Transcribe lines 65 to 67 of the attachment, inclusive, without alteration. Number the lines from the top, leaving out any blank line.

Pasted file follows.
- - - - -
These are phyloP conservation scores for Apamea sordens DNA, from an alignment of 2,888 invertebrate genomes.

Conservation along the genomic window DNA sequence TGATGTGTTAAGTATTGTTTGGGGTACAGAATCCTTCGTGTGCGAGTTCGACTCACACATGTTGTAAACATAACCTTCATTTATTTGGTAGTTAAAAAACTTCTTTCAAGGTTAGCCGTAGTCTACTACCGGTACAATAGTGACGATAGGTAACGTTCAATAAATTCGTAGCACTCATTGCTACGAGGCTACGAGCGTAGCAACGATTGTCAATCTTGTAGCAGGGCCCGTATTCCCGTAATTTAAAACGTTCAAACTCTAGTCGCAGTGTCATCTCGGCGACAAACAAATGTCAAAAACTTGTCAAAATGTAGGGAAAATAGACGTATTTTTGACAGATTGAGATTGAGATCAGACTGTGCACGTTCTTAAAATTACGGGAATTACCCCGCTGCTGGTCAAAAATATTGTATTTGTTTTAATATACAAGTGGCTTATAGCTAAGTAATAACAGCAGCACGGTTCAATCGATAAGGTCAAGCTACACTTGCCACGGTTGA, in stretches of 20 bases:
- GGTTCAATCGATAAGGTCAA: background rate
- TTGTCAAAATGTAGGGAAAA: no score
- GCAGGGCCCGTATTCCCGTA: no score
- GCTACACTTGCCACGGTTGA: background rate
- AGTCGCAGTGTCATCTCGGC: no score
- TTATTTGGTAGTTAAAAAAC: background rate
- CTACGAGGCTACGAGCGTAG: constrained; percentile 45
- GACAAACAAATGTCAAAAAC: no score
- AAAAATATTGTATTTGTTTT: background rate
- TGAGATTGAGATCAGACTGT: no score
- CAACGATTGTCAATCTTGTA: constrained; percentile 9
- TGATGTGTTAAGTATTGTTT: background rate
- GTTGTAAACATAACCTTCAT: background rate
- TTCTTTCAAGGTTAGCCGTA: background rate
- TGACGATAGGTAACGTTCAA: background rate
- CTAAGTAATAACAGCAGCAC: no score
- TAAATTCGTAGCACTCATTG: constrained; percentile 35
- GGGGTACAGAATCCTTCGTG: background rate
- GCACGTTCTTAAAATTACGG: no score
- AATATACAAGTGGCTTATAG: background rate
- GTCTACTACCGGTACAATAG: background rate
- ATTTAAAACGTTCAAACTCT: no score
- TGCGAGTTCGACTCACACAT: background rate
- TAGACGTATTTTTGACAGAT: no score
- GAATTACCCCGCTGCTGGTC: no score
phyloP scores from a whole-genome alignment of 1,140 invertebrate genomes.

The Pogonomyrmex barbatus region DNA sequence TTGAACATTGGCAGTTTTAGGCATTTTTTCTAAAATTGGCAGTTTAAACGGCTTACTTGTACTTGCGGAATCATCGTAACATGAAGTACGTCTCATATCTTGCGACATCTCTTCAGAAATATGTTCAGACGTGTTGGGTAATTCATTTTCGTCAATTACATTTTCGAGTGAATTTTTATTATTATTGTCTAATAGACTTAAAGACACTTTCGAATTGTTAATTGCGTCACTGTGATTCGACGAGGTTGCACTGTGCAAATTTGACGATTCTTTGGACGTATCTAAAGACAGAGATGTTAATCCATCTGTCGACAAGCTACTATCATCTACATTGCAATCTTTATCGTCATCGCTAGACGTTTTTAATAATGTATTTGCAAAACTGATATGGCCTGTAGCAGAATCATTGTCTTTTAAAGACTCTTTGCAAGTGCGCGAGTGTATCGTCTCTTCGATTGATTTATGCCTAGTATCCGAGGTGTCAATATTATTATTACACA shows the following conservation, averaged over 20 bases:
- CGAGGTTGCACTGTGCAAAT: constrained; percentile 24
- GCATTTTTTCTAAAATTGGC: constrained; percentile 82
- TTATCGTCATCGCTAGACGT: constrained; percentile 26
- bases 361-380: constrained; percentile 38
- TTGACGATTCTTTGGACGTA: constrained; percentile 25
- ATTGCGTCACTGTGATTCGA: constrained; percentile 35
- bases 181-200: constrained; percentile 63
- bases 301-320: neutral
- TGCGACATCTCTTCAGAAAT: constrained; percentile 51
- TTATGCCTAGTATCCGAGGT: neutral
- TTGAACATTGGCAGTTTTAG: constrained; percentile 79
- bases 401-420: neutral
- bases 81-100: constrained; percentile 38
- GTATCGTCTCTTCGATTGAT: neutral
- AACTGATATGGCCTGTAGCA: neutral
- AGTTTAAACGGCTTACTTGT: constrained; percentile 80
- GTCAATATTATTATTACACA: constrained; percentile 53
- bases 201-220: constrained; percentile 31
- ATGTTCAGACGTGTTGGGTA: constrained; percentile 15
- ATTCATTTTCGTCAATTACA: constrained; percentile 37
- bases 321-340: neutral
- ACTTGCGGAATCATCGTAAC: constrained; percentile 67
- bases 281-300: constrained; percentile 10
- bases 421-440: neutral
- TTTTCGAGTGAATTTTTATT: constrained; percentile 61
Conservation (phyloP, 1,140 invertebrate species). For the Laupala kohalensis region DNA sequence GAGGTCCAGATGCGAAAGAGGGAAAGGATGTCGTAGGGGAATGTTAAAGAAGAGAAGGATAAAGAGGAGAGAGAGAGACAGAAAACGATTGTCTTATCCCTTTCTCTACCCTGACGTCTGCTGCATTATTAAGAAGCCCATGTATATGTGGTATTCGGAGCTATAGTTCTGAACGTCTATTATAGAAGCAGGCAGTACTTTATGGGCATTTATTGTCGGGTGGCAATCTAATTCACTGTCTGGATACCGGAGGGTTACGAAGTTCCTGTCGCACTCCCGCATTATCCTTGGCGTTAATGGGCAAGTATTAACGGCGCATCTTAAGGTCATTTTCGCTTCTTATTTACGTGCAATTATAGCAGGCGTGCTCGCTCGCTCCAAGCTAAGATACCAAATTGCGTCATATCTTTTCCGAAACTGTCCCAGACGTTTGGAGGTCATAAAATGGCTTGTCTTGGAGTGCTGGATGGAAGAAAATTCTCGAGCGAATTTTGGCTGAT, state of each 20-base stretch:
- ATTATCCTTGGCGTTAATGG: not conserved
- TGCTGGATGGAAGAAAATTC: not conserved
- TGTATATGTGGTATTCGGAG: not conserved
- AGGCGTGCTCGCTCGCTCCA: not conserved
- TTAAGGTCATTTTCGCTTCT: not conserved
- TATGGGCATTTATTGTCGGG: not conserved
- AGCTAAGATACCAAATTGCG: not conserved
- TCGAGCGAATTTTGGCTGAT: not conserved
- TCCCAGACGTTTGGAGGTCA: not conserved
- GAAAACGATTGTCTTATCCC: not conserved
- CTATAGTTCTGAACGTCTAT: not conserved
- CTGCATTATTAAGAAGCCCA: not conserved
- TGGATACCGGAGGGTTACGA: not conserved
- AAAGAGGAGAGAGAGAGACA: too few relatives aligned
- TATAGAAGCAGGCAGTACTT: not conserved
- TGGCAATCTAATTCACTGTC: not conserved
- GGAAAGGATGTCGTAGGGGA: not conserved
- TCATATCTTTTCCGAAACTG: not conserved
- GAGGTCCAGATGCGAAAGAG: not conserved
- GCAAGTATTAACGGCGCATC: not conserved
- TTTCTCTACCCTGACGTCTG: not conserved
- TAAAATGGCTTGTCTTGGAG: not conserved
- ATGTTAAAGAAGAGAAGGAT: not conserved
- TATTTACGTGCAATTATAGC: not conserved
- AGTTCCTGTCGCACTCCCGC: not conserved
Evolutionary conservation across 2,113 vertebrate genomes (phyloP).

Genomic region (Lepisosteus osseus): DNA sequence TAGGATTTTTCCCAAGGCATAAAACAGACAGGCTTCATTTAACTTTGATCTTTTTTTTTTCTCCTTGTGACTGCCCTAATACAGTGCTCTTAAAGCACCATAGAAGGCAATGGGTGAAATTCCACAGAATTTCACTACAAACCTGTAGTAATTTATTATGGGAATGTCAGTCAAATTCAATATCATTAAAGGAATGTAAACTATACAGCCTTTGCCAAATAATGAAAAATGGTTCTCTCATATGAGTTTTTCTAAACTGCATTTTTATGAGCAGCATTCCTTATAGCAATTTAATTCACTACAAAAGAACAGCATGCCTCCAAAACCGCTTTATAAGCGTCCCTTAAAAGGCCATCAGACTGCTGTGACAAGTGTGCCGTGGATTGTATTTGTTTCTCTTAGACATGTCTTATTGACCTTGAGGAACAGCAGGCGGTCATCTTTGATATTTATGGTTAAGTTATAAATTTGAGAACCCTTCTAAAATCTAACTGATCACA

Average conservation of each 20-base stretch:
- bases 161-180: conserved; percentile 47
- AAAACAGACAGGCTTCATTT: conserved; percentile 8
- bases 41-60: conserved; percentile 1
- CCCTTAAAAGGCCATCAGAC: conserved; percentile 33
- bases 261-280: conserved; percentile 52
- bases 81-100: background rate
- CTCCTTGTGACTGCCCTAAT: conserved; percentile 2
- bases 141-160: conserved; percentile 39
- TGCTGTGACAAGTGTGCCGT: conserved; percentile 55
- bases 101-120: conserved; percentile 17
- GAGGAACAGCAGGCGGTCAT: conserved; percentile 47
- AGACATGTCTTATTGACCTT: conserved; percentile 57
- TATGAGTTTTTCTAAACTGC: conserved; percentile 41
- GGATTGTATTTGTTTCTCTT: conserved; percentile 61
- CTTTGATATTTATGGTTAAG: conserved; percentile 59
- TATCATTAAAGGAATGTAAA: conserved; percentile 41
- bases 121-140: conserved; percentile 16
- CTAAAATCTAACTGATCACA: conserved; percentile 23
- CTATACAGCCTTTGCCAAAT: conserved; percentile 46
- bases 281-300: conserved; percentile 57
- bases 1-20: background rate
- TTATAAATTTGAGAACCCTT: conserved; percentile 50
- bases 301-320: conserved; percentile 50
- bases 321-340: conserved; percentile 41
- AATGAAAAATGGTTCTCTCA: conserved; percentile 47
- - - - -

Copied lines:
- GAAAACGATTGTCTTATCCC: not conserved
- CTATAGTTCTGAACGTCTAT: not conserved
- CTGCATTATTAAGAAGCCCA: not conserved